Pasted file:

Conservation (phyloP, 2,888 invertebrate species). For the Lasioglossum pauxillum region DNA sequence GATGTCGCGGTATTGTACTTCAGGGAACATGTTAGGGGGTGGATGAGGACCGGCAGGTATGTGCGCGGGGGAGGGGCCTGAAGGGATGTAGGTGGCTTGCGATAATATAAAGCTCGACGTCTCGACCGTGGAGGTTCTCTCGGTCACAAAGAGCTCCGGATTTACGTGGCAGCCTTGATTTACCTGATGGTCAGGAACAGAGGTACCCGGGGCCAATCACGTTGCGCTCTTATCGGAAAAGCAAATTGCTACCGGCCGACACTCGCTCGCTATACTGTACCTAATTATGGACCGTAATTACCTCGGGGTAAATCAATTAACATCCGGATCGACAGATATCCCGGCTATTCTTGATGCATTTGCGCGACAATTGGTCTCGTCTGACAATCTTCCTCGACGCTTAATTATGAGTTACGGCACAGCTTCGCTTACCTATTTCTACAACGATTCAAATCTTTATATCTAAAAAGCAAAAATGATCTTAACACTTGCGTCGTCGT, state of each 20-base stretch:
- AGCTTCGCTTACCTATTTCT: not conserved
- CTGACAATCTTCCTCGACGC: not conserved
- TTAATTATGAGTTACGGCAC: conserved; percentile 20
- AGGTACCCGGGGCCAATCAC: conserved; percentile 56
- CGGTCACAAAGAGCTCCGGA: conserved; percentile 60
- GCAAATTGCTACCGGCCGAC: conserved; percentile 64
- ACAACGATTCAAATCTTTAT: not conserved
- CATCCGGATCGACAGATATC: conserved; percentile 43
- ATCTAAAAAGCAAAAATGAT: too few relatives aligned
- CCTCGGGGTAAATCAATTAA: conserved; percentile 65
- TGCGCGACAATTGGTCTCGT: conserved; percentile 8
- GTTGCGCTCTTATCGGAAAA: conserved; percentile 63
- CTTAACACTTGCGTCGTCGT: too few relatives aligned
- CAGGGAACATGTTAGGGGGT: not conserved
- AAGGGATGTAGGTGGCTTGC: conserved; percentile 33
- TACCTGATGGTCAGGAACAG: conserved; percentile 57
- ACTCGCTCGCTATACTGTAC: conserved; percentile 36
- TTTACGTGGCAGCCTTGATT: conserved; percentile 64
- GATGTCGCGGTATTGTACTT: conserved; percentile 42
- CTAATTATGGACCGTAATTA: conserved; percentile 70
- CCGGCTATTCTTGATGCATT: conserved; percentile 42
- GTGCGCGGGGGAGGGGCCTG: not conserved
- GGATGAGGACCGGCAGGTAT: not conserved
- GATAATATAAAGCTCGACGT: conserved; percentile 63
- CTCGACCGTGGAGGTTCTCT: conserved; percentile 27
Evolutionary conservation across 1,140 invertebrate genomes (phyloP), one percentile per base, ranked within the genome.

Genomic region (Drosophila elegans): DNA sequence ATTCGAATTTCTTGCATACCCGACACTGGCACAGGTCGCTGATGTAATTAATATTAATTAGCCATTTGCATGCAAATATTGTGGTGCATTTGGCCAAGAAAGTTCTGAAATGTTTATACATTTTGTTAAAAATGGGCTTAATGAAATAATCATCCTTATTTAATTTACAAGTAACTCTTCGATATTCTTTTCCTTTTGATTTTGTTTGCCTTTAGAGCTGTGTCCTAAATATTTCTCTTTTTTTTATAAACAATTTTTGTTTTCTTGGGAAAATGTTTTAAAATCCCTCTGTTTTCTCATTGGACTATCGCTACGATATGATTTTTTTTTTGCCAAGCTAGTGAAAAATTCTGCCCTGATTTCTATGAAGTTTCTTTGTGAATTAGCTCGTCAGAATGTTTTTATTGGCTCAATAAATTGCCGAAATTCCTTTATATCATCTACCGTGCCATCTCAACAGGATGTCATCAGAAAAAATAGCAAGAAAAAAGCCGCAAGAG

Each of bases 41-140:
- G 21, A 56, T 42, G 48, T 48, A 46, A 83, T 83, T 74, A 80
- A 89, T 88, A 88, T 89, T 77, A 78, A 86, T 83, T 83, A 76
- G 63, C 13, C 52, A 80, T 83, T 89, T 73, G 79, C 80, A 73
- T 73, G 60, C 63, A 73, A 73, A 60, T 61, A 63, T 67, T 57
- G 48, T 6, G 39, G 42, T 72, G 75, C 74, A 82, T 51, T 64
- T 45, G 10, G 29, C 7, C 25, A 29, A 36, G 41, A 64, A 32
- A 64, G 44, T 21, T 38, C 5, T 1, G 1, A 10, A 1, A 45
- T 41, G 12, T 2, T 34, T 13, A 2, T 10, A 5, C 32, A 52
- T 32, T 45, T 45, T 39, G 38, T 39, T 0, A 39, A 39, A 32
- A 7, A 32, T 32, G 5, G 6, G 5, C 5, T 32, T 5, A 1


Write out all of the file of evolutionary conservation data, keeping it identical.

Conservation (phyloP, 2,888 invertebrate species). For the Lasioglossum pauxillum region DNA sequence GATGTCGCGGTATTGTACTTCAGGGAACATGTTAGGGGGTGGATGAGGACCGGCAGGTATGTGCGCGGGGGAGGGGCCTGAAGGGATGTAGGTGGCTTGCGATAATATAAAGCTCGACGTCTCGACCGTGGAGGTTCTCTCGGTCACAAAGAGCTCCGGATTTACGTGGCAGCCTTGATTTACCTGATGGTCAGGAACAGAGGTACCCGGGGCCAATCACGTTGCGCTCTTATCGGAAAAGCAAATTGCTACCGGCCGACACTCGCTCGCTATACTGTACCTAATTATGGACCGTAATTACCTCGGGGTAAATCAATTAACATCCGGATCGACAGATATCCCGGCTATTCTTGATGCATTTGCGCGACAATTGGTCTCGTCTGACAATCTTCCTCGACGCTTAATTATGAGTTACGGCACAGCTTCGCTTACCTATTTCTACAACGATTCAAATCTTTATATCTAAAAAGCAAAAATGATCTTAACACTTGCGTCGTCGT, state of each 20-base stretch:
- AGCTTCGCTTACCTATTTCT: not conserved
- CTGACAATCTTCCTCGACGC: not conserved
- TTAATTATGAGTTACGGCAC: conserved; percentile 20
- AGGTACCCGGGGCCAATCAC: conserved; percentile 56
- CGGTCACAAAGAGCTCCGGA: conserved; percentile 60
- GCAAATTGCTACCGGCCGAC: conserved; percentile 64
- ACAACGATTCAAATCTTTAT: not conserved
- CATCCGGATCGACAGATATC: conserved; percentile 43
- ATCTAAAAAGCAAAAATGAT: too few relatives aligned
- CCTCGGGGTAAATCAATTAA: conserved; percentile 65
- TGCGCGACAATTGGTCTCGT: conserved; percentile 8
- GTTGCGCTCTTATCGGAAAA: conserved; percentile 63
- CTTAACACTTGCGTCGTCGT: too few relatives aligned
- CAGGGAACATGTTAGGGGGT: not conserved
- AAGGGATGTAGGTGGCTTGC: conserved; percentile 33
- TACCTGATGGTCAGGAACAG: conserved; percentile 57
- ACTCGCTCGCTATACTGTAC: conserved; percentile 36
- TTTACGTGGCAGCCTTGATT: conserved; percentile 64
- GATGTCGCGGTATTGTACTT: conserved; percentile 42
- CTAATTATGGACCGTAATTA: conserved; percentile 70
- CCGGCTATTCTTGATGCATT: conserved; percentile 42
- GTGCGCGGGGGAGGGGCCTG: not conserved
- GGATGAGGACCGGCAGGTAT: not conserved
- GATAATATAAAGCTCGACGT: conserved; percentile 63
- CTCGACCGTGGAGGTTCTCT: conserved; percentile 27
Evolutionary conservation across 1,140 invertebrate genomes (phyloP), one percentile per base, ranked within the genome.

Genomic region (Drosophila elegans): DNA sequence ATTCGAATTTCTTGCATACCCGACACTGGCACAGGTCGCTGATGTAATTAATATTAATTAGCCATTTGCATGCAAATATTGTGGTGCATTTGGCCAAGAAAGTTCTGAAATGTTTATACATTTTGTTAAAAATGGGCTTAATGAAATAATCATCCTTATTTAATTTACAAGTAACTCTTCGATATTCTTTTCCTTTTGATTTTGTTTGCCTTTAGAGCTGTGTCCTAAATATTTCTCTTTTTTTTATAAACAATTTTTGTTTTCTTGGGAAAATGTTTTAAAATCCCTCTGTTTTCTCATTGGACTATCGCTACGATATGATTTTTTTTTTGCCAAGCTAGTGAAAAATTCTGCCCTGATTTCTATGAAGTTTCTTTGTGAATTAGCTCGTCAGAATGTTTTTATTGGCTCAATAAATTGCCGAAATTCCTTTATATCATCTACCGTGCCATCTCAACAGGATGTCATCAGAAAAAATAGCAAGAAAAAAGCCGCAAGAG

Each of bases 41-140:
- G 21, A 56, T 42, G 48, T 48, A 46, A 83, T 83, T 74, A 80
- A 89, T 88, A 88, T 89, T 77, A 78, A 86, T 83, T 83, A 76
- G 63, C 13, C 52, A 80, T 83, T 89, T 73, G 79, C 80, A 73
- T 73, G 60, C 63, A 73, A 73, A 60, T 61, A 63, T 67, T 57
- G 48, T 6, G 39, G 42, T 72, G 75, C 74, A 82, T 51, T 64
- T 45, G 10, G 29, C 7, C 25, A 29, A 36, G 41, A 64, A 32
- A 64, G 44, T 21, T 38, C 5, T 1, G 1, A 10, A 1, A 45
- T 41, G 12, T 2, T 34, T 13, A 2, T 10, A 5, C 32, A 52
- T 32, T 45, T 45, T 39, G 38, T 39, T 0, A 39, A 39, A 32
- A 7, A 32, T 32, G 5, G 6, G 5, C 5, T 32, T 5, A 1